Chinese character calligraphy.
This is not happening any time soon.

Am I fluent?

The most common question I get when I tell people I’m learning Japanese is, "Are you fluent?" It seems like a fair question to ask, especially given the amount of time I’ve spent on it. A quick Google search for "how long does it take to be fluent in a language" will give top answers in the range of 200 to 720 hours. So, given I’ve spent 1,328 hours studying Japanese, surely I should be fluent many times over... Right?


I’m going to dedicate the next few paragraphs to make my case. Hopefully, this will set expectations for new learners for what’s possible in a short space of time. But more importantly, my pride is at stake here and I want to prove to myself that I’m not a horrendously slow learner.

What is fluency?

It’s time to question the question. 'Fluency' is quite an abstract concept and open to very different interpretations. Firstly, there’s the question of which skills you need to acquire to say you’re fluent. For example, you might think 'fluency' only refers to your ability to verbally communicate . This makes sense because for a long time the majority of the population were illiterate but were still viewed as 'fluent' in their native language. On the other hand, not knowing how to read or write in your target language does feel a bit incomplete. There are also other aspects to communicating successfully beyond language, such as gestures and cultural etiquette.

Secondly, there’s the question of what mastery you need to attain to be classed as 'fluent'. Conversational fluency, in which you are able to converse on everyday topics (with room for mistakes), is a far cry from being able to eloquently express yourself on a range of complex topics.

I would argue that the term 'fluency' isn’t a very helpful term for measuring language acquistion at all. It’s too ambiguous and highly contextual. You might have a near faultless exchange with a native speaker about the weather, which convinces them that you’re fluent. But that evening, the waiter swaps your Japanese menu for an English one after seeing the utter panic on your face at the indecipherable squiggles. In these situations, being perceived as 'fluent' is a fleeting state that you can gain or lose depending on the context and who you’re with.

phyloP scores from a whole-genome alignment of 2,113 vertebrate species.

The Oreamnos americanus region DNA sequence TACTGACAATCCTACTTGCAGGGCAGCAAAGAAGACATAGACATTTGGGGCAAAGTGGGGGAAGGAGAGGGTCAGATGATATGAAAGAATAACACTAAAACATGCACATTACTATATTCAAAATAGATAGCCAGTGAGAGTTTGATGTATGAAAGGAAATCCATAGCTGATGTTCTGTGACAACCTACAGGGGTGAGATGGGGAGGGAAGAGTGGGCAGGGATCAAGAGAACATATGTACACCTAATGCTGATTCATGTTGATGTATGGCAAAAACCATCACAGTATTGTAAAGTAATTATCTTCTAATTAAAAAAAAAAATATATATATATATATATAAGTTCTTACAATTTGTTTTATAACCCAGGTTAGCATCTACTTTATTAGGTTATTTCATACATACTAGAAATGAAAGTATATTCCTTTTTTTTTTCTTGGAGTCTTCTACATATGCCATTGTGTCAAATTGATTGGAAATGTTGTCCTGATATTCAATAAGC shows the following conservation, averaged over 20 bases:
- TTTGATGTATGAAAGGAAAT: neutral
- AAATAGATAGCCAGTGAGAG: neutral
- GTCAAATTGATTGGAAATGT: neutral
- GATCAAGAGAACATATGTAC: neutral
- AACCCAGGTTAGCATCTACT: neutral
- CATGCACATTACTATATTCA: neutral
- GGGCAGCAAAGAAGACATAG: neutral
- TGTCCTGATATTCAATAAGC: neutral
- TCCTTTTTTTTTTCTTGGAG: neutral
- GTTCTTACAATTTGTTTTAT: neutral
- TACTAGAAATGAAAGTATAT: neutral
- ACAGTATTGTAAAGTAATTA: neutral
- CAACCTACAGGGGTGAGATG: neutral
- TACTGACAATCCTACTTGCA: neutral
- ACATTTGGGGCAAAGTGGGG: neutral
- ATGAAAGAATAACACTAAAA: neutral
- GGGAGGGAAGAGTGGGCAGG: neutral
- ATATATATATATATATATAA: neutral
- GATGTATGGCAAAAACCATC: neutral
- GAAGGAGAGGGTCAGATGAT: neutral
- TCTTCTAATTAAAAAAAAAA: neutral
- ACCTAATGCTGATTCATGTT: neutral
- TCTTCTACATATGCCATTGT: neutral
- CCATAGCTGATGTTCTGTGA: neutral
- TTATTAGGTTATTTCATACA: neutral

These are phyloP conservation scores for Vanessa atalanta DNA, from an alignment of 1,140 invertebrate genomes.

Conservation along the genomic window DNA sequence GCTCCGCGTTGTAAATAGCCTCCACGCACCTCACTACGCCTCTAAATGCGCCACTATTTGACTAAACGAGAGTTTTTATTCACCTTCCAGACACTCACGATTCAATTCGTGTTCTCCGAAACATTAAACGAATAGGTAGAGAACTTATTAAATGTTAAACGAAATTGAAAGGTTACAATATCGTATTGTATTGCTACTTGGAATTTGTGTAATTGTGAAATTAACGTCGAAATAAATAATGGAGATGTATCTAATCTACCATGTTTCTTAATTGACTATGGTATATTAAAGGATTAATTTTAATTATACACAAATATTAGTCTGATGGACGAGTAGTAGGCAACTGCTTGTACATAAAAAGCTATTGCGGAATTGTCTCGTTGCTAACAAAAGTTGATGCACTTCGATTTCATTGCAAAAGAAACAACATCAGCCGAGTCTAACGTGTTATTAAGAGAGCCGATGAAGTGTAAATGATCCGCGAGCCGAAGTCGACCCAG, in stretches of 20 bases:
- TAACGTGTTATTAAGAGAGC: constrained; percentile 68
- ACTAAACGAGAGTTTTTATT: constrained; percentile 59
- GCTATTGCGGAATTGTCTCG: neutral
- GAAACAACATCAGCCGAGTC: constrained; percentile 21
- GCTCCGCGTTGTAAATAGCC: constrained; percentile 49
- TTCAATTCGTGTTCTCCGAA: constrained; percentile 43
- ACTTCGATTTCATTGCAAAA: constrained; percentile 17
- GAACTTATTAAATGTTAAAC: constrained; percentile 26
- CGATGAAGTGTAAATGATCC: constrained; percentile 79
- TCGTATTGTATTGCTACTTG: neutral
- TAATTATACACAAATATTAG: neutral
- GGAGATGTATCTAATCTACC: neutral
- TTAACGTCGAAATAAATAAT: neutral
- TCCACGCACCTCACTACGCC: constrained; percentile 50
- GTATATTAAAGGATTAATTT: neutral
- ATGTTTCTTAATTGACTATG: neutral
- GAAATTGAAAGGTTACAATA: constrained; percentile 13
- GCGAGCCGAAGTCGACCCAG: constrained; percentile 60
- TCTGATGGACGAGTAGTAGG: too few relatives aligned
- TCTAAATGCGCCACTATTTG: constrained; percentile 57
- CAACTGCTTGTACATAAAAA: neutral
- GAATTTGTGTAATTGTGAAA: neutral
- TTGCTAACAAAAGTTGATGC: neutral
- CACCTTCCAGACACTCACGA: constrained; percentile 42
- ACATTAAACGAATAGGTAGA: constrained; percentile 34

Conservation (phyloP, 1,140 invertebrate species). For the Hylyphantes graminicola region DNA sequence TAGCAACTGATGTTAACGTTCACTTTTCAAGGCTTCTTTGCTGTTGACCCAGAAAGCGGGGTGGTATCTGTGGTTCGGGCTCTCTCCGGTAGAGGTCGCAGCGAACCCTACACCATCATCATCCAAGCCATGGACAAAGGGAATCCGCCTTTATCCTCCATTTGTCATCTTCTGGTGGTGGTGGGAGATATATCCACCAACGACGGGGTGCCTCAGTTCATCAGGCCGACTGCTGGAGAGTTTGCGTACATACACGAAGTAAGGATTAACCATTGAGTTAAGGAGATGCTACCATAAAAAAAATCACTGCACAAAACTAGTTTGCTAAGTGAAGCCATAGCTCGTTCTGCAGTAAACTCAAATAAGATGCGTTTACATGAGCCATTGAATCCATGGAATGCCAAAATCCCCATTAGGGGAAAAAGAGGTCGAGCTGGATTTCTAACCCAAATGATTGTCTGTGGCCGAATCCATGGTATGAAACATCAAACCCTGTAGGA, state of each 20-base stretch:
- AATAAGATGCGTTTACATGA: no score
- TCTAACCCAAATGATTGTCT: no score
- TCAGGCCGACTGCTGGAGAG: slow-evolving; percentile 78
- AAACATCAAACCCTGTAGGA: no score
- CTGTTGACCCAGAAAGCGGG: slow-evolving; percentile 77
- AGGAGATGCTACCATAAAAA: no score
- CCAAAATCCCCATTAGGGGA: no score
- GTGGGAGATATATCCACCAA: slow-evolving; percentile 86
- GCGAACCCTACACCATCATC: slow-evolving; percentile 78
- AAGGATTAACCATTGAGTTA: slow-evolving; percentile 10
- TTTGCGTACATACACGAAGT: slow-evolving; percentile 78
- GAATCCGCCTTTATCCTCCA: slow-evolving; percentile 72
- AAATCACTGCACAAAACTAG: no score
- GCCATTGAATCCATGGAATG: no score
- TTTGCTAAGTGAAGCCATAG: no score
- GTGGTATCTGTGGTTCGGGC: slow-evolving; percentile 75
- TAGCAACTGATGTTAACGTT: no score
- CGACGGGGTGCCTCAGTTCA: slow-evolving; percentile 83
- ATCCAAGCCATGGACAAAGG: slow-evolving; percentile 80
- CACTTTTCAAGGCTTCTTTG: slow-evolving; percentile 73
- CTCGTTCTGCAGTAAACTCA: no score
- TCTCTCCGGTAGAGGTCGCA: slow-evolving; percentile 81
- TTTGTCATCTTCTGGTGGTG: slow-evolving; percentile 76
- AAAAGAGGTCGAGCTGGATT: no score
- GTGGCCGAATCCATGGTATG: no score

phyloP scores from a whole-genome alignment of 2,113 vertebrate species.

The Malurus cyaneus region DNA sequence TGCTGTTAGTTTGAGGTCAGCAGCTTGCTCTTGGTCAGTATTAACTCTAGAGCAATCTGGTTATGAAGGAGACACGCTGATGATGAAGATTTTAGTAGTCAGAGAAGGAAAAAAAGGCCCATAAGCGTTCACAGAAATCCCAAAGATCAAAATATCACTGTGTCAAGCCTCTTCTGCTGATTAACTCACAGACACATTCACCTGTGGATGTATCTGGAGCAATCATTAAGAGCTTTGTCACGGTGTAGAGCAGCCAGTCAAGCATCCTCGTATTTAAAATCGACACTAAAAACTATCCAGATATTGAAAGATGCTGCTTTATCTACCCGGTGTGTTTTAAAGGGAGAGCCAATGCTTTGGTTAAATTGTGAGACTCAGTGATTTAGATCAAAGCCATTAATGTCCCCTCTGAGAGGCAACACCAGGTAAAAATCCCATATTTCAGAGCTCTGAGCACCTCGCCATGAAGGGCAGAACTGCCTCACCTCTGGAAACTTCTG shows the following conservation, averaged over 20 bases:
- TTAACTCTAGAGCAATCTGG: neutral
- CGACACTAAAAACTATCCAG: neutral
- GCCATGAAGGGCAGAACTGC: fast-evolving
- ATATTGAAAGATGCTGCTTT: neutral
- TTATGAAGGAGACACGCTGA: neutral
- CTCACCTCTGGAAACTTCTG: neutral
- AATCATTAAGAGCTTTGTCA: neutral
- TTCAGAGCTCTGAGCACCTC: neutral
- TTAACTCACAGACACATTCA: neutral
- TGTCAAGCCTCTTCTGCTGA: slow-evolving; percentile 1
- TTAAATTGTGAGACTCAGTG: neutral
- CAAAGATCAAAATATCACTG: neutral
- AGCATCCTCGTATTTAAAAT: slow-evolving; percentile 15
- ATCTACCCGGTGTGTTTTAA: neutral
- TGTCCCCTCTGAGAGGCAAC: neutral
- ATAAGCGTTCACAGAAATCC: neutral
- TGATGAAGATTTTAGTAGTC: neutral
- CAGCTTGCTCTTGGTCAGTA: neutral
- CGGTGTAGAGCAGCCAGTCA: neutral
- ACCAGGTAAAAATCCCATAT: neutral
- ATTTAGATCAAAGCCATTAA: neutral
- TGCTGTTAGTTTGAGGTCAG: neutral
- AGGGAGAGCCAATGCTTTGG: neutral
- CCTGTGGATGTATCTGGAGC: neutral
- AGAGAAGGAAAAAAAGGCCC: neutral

So a more accurate (and more annoying) answer to the question, "Are you fluent?" is, "It depends."

A better measure

Instead of this intangible idea of 'fluency', I like to compare my Japanese to my English. This gives me a good measure of how far I’ve progressed and how far there is to go. I don’t expect to ever be as proficient with Japanese as I am in my native language, I already have 25 years of practice with English after all. But, setting the bar at where my native language stands does make my North Star a lot less ambiguous. It also exposes the sheer amount of time learning a new language takes, which is often glossed over or outright fabricated by marketers trying to sell you something.